A man who was one of the university's closest links with its past has died.
John Thomas Jones, professor emeritus of English, passed away at the University Hospital on February 12. He was 87 years old.
A native of Wales, he came to Edmonton with his family in 1909. On his completion of high school, he enrolled in the University of Alberta and earned an honors BA degree in English in 1921. The following year, he became an instructor in the English department. By 1926 he had completed his MA and was given a two-year leave of absence to attend Oxford University, where he was subsequently awarded an MA degree. On his return to Alberta, he was appointed an assistant professor.
Professor Jones was proud of the part he played as a member and parttime chairman of an alumni committee that raised funds for the building of the pipe organ installed in Convocation Hall in 1925, in memory of the students and graduates who gave their lives in the Great War.
During the Second World War, Professor Jones served in the COTC and later in the regular army. He spent the last three years of the War as an instructor with the rank of captain at basic training camps in Wetaskiwin, Alberta and Nanaimo, B.C. During 1944, while still in the army, he was appointed associate professor. His army experience is reflected in two articles he wrote after the War on military tactics in the novels of Sir Walter Scott.
Professor Jones enjoyed teaching the student veterans who flooded the University after the War. He made friends among them, and they retained their respect and affection for him. Indeed, the way in which friendships he made with students persisted is one of the most interesting aspects of his life. It was not unusual to hear him speaking of having met students from many years past who had taken the time to renew their acquaintance with him.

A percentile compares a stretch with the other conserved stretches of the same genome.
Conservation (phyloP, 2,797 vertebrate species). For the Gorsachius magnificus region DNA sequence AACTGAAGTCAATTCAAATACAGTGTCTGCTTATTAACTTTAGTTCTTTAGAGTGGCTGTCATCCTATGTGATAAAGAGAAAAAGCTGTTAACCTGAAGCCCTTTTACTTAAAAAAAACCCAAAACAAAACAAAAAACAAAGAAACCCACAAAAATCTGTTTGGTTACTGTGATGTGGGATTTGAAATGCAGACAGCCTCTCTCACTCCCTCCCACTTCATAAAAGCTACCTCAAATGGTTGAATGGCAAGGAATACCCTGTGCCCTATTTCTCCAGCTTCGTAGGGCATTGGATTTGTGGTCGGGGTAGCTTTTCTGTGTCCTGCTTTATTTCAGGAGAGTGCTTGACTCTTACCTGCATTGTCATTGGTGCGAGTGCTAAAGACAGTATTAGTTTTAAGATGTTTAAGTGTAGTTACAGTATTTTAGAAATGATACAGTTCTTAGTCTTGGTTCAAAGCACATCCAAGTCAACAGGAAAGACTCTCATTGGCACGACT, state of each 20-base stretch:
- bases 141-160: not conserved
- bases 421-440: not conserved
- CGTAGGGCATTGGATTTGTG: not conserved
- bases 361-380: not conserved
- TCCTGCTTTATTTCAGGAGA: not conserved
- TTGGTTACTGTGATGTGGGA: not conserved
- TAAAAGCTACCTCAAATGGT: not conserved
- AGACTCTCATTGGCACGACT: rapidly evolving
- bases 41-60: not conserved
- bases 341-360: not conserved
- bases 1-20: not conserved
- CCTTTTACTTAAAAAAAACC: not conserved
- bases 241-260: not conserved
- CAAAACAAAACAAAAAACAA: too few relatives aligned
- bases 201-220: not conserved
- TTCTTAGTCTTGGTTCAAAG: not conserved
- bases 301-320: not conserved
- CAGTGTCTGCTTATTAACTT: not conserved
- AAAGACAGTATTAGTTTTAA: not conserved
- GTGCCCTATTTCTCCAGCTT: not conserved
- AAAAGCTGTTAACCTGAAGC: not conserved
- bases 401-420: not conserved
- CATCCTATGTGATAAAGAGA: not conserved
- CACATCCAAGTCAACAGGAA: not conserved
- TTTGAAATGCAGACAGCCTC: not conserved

Professor Jones became a full professor in 1950 and head of the department of English in 1953. He held a strong belief in the importance of the Arts Faculty and of the English department in that faculty. As a consequence, he was a stout defender of both if he felt their positions threatened. While carrying out his administrative duties, he continued to find satisfaction in teaching, especially of his favorite poet, John Milton.
Professor Jones resigned his headship in 1961 and resumed full-time teaching until his retirement in 1964. However he returned to the English department in 1976 to give the Broadus Lectures on "Counting Syllables in English Verse." He dealt with the topic in four lectures, a heavy task for a man of his age. Yet he found great satisfaction in it, and undoubtedly regarded the series as what it indeed was: the culmination of a career of more than 40 years spent in faithful service to the University of Alberta and its students.
Published Summer 1986.